Uber has settled two major class action suits that went far in securing its ability to treat its drivers as independent contractors. Some 385,000 Uber drivers in California and Massachusetts are covered by the agreement.
Under the settlement, Uber will pay drivers $84 million, with an additional $16 million if the company goes public and its “valuation increases one and a half times from our December 2015 financing valuation within the first year of an IPO.”
Uber has also agreed to be more transparent with drivers about their ratings. The company will now allow drivers to accept tips, to form an “association” but not a union to bring grievances to the company, and will allow drivers to appeal deactivations, including bringing grievances to Uber through a special panel or an arbitrator.
While this is technically a win for the Uber drivers that brought these suits, it’s also a major victory for Uber, whose treatment of drivers as independent drivers was increasingly called into question by worker advocates and regulators. Retaining that independent contractor status allows Uber to keep costs low by avoiding a plethora of obligations, from minimum wage and taxes to employee benefits and job security.
In a blog post on the agreement, Uber co-founder and CEO Travis Kalanick characterized it as a matter of Uber “growing and growing up.”
“[A]s Uber has grown—over 450,000 drivers use the app each month here in the U.S.—we haven’t always done a good job working with drivers,” he wrote. “For example, we don’t have a policy explaining when and how we bar drivers from using the app, or a process to appeal these decisions. At our size that’s not good enough. It’s time to change.”
For her part, attorney Shannon Liss-Riordan, who represented the drivers, said that there was a risk in taking the case to trial and that Uber and other employers using contract workers are on notice.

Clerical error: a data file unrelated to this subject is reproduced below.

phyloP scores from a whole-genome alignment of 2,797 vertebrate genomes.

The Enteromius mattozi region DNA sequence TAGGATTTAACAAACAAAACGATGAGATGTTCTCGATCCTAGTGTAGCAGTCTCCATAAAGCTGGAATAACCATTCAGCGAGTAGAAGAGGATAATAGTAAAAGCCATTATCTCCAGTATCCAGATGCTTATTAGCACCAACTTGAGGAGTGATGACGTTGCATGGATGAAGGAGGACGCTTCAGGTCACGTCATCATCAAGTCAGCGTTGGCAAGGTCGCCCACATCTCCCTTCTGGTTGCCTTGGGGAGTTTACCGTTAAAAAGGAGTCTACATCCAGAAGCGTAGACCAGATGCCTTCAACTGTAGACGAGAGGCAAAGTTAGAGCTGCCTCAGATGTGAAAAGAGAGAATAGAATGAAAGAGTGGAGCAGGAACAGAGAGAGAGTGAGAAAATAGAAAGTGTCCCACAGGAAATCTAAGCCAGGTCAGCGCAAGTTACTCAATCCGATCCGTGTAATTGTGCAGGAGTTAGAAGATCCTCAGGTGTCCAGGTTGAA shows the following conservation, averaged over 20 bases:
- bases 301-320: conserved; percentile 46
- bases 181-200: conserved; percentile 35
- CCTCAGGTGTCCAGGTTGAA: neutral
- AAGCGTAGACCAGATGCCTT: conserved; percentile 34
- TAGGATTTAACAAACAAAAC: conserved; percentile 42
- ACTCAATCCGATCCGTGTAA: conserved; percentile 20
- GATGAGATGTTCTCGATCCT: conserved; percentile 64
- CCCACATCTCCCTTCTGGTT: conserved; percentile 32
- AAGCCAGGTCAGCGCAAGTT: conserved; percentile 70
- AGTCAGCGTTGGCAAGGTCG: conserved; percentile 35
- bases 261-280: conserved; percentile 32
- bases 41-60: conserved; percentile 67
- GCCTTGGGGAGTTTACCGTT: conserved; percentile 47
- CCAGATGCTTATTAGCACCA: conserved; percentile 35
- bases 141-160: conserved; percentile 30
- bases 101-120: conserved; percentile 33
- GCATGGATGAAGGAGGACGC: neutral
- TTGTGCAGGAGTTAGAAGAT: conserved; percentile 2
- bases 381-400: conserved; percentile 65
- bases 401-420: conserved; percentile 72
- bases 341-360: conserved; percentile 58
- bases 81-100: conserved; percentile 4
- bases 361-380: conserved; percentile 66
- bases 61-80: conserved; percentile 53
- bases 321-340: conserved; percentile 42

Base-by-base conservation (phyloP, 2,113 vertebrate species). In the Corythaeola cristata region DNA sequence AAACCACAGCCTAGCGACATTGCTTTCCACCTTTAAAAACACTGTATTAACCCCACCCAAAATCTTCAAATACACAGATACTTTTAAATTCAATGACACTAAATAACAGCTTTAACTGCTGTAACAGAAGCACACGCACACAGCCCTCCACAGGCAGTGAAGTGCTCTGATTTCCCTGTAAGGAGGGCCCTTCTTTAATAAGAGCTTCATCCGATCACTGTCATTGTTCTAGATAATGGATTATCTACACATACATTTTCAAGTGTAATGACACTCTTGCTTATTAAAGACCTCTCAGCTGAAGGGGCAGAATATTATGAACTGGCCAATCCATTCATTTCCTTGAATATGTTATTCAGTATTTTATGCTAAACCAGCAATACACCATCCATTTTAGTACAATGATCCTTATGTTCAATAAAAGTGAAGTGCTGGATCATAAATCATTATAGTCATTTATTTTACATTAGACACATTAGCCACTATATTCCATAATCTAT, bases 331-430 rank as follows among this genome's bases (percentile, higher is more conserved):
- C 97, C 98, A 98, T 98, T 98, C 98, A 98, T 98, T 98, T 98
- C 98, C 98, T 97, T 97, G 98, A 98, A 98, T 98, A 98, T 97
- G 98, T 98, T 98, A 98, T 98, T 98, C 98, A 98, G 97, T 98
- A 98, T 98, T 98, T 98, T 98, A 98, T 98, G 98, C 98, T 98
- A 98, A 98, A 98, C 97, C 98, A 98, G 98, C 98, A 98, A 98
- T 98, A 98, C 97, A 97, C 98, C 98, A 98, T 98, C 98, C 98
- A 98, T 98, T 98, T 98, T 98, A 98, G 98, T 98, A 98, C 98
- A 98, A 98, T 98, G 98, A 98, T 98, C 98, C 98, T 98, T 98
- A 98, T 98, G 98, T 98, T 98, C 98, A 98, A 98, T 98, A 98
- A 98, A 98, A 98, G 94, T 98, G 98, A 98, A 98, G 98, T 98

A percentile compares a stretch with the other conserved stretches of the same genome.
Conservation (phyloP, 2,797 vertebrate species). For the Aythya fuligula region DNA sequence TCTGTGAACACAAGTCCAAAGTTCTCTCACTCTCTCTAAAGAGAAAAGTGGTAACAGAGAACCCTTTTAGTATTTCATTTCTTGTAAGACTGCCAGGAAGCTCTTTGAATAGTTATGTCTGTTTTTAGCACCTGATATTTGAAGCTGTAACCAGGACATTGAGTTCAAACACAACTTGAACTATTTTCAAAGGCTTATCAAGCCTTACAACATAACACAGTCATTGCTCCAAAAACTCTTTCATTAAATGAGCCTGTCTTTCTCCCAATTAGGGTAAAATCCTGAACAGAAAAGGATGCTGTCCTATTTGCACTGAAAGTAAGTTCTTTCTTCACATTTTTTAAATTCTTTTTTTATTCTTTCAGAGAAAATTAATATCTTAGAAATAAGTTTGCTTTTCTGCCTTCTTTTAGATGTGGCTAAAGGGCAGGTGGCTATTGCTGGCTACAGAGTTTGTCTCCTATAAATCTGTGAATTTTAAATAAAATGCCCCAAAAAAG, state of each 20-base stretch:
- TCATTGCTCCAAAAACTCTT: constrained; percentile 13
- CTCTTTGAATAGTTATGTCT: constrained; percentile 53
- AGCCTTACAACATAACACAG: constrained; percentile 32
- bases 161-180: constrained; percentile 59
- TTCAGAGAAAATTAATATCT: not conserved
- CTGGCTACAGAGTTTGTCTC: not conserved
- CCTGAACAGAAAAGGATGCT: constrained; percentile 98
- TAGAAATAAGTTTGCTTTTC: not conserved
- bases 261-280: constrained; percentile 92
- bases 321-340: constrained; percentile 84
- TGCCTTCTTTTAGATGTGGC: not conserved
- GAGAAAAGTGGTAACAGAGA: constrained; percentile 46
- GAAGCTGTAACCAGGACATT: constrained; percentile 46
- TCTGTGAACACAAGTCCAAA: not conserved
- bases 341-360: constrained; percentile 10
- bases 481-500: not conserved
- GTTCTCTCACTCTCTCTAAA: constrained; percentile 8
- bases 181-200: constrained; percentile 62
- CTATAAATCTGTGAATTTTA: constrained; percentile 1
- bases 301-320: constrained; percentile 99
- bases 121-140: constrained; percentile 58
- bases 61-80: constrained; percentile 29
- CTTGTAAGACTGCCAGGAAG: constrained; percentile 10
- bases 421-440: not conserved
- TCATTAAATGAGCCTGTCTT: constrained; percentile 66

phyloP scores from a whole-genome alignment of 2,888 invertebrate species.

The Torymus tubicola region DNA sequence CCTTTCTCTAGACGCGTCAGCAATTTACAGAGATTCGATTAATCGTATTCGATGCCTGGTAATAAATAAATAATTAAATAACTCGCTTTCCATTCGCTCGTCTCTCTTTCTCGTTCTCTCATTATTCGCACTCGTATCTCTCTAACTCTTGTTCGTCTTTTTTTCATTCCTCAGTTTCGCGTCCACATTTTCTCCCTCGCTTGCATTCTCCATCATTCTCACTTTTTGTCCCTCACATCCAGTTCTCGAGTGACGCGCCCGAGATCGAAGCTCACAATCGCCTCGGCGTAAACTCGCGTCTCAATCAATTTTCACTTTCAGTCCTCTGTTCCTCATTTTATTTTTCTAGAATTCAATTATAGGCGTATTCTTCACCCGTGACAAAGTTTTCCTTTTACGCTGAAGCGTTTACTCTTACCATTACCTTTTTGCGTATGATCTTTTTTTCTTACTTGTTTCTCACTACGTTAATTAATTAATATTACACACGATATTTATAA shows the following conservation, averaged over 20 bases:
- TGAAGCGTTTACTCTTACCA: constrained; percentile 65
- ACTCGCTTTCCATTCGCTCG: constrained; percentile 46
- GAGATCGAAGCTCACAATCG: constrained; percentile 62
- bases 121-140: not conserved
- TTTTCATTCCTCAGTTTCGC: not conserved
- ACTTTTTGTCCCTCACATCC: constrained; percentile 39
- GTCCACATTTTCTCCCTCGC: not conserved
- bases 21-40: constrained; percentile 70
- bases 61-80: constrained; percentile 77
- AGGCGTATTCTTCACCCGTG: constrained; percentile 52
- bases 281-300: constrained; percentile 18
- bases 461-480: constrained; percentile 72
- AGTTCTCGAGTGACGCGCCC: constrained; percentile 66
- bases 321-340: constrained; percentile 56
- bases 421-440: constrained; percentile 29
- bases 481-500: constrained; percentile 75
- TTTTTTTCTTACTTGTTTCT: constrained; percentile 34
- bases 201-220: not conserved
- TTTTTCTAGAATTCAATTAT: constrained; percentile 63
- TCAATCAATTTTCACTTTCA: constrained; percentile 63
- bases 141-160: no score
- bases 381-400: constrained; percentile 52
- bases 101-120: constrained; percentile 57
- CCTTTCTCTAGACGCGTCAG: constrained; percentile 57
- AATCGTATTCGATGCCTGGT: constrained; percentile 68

“We realize that some will be disappointed not to see this case go to trial in June,” she said in a statement. The settlement “provides significant benefits - both monetary and non-monetary - that will improve the work lives of the drivers and justifies this compromise result (which will not result in the drivers being reclassified).
"As a result of this litigation, many companies have chosen to go the other way and not fight this battle, and instead to classify their workers as employees with all the protections that accompany that classification,” she writes.
In fact, first-mile delivery company Shyp last year did just that, classifying their drivers as employees, saying it was the best move to better control its operations.
Other same-day delivery companies are likely watching all this, but Uber’s win may not translate to their operations. The New York Times recently noted that Postmates and Doordash are struggling to keep drivers. The kinds of concessions that Uber made in these agreements, while ensuring the company will be able to tamp down costs, could still be expensive for the other same-day delivery services, most of which are dependent on venture capital funding and may not yet be profitable.
Still, the agreement appears to go far in solidifying the approach of employing freelancers on a large scale, a key driver of the so-called “demand economy.”